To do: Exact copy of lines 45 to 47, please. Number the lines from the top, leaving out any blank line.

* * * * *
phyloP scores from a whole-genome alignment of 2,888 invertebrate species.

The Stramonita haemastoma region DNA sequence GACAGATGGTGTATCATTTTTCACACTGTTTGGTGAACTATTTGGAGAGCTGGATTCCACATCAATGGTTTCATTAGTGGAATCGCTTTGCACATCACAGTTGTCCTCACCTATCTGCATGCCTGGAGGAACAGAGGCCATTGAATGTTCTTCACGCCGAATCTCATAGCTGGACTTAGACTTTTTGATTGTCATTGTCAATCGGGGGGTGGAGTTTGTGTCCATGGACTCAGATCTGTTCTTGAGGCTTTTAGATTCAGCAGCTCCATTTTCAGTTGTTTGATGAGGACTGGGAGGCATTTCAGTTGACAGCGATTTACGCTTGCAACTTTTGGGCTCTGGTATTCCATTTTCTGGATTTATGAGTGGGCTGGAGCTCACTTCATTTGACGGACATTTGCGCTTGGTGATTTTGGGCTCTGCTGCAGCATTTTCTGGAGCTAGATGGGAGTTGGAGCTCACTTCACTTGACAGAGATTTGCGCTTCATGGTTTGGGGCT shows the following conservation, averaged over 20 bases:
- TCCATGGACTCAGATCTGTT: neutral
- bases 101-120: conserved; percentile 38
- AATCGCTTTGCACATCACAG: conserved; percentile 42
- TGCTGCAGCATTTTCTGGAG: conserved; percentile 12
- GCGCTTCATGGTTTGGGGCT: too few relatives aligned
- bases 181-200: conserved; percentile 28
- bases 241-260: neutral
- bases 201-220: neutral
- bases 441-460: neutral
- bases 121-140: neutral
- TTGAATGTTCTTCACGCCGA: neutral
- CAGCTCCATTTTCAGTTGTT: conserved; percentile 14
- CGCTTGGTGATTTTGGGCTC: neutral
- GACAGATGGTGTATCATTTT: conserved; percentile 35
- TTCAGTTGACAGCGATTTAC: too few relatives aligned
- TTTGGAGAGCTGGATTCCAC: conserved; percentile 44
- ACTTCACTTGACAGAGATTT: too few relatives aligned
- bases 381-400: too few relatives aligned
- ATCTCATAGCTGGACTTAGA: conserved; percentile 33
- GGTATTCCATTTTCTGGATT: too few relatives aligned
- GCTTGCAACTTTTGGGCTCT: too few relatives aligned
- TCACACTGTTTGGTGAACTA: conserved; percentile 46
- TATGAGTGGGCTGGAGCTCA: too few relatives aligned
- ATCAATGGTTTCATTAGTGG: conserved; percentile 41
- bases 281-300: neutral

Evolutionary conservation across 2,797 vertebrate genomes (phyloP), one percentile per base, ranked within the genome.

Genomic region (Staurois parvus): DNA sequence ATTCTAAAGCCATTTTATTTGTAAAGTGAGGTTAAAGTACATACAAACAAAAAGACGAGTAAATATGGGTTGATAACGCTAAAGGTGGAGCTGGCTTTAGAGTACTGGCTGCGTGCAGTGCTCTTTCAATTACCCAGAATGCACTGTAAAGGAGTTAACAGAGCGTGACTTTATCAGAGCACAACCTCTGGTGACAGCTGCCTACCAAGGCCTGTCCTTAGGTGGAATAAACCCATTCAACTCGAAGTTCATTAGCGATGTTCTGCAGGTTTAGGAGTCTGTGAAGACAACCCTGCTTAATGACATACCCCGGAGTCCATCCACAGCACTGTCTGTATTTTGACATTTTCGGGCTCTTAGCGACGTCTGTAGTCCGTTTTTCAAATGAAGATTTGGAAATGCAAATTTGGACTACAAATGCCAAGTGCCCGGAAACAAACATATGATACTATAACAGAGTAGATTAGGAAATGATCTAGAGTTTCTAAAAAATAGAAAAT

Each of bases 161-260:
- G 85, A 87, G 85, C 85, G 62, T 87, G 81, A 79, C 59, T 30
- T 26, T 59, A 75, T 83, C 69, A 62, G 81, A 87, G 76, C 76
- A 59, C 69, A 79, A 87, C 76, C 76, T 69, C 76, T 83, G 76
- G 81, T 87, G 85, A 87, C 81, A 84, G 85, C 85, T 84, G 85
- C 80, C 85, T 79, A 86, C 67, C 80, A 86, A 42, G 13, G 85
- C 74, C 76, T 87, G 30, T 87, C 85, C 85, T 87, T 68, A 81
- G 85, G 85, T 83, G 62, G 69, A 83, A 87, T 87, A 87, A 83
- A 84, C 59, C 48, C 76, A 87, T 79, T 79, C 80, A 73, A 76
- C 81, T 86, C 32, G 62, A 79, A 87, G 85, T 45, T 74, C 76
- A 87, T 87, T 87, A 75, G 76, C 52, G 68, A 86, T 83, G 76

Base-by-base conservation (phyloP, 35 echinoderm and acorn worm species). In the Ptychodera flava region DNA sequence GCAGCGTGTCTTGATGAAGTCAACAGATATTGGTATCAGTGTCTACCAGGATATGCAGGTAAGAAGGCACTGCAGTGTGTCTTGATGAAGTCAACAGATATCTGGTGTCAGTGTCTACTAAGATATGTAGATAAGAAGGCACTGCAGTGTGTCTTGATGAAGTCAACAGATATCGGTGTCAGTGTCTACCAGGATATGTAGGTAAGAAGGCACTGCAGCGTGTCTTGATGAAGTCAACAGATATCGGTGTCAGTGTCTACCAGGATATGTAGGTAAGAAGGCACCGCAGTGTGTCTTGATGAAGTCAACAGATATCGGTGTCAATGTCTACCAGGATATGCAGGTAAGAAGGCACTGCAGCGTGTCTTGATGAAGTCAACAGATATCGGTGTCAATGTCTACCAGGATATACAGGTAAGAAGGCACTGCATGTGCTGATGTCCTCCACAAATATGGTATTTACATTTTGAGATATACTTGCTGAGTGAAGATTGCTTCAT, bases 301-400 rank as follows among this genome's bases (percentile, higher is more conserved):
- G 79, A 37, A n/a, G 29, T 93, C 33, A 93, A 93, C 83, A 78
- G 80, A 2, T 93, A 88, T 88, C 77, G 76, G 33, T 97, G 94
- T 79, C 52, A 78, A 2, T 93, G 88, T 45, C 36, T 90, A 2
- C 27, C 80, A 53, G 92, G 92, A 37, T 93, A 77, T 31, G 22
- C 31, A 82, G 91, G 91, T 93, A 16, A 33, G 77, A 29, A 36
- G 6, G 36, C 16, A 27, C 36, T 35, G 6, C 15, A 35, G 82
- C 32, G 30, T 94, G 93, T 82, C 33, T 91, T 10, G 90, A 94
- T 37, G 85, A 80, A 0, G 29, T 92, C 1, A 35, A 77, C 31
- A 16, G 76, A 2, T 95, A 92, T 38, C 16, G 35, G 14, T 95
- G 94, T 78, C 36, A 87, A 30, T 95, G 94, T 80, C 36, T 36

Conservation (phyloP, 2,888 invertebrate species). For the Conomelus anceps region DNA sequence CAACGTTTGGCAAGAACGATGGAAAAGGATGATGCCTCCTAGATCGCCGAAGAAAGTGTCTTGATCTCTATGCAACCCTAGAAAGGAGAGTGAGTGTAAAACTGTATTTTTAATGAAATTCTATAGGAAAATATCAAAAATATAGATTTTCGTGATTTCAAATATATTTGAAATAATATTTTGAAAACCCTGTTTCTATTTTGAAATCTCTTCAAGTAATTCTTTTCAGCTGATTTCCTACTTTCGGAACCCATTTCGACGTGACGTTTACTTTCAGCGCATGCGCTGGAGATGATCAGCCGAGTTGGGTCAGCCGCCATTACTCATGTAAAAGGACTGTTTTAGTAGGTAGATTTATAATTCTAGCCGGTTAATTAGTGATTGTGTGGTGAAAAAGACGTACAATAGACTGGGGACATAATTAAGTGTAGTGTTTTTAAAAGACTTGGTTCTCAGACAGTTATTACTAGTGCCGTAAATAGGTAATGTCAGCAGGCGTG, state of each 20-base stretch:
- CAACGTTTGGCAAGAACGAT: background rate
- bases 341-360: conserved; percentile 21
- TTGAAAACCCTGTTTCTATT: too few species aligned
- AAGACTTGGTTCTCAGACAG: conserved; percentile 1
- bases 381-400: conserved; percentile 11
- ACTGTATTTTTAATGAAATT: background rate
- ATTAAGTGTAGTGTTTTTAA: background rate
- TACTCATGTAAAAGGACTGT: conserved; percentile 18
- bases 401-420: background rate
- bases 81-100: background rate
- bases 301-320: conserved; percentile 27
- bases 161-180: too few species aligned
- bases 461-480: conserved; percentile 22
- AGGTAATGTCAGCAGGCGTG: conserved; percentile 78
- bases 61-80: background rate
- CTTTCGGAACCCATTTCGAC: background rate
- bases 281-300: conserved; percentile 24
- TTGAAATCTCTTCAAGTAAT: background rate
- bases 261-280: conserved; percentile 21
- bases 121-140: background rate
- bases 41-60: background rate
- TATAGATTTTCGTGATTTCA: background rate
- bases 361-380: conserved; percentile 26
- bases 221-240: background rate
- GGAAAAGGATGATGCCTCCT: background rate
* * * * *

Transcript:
- C 27, C 80, A 53, G 92, G 92, A 37, T 93, A 77, T 31, G 22
- C 31, A 82, G 91, G 91, T 93, A 16, A 33, G 77, A 29, A 36
- G 6, G 36, C 16, A 27, C 36, T 35, G 6, C 15, A 35, G 82